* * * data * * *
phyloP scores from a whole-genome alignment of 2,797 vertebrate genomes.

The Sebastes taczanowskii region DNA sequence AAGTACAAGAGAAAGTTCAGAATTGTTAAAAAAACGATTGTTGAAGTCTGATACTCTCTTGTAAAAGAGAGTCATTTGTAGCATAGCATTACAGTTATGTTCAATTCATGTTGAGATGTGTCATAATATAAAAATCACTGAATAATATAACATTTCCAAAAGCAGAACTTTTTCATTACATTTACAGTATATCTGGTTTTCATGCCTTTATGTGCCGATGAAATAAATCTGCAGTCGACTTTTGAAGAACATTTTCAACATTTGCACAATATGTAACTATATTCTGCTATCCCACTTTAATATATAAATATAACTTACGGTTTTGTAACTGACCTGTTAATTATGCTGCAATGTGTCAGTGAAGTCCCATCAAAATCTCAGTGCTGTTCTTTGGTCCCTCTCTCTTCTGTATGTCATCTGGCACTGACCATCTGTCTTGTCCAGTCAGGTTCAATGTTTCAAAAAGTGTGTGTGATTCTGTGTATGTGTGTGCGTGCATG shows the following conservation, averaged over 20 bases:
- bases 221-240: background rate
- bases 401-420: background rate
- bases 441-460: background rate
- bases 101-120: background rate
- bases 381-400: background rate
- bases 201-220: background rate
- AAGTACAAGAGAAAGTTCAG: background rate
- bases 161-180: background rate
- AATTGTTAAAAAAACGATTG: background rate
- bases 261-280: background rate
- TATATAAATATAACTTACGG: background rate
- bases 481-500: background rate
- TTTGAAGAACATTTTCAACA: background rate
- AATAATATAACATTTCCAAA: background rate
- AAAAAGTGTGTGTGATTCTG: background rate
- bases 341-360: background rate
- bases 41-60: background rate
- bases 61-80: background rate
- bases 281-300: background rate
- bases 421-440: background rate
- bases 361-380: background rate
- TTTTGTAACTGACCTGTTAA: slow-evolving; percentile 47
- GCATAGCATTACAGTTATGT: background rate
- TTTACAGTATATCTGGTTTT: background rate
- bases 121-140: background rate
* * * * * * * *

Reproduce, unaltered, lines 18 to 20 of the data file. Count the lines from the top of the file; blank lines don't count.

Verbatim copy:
- bases 341-360: background rate
- bases 41-60: background rate
- bases 61-80: background rate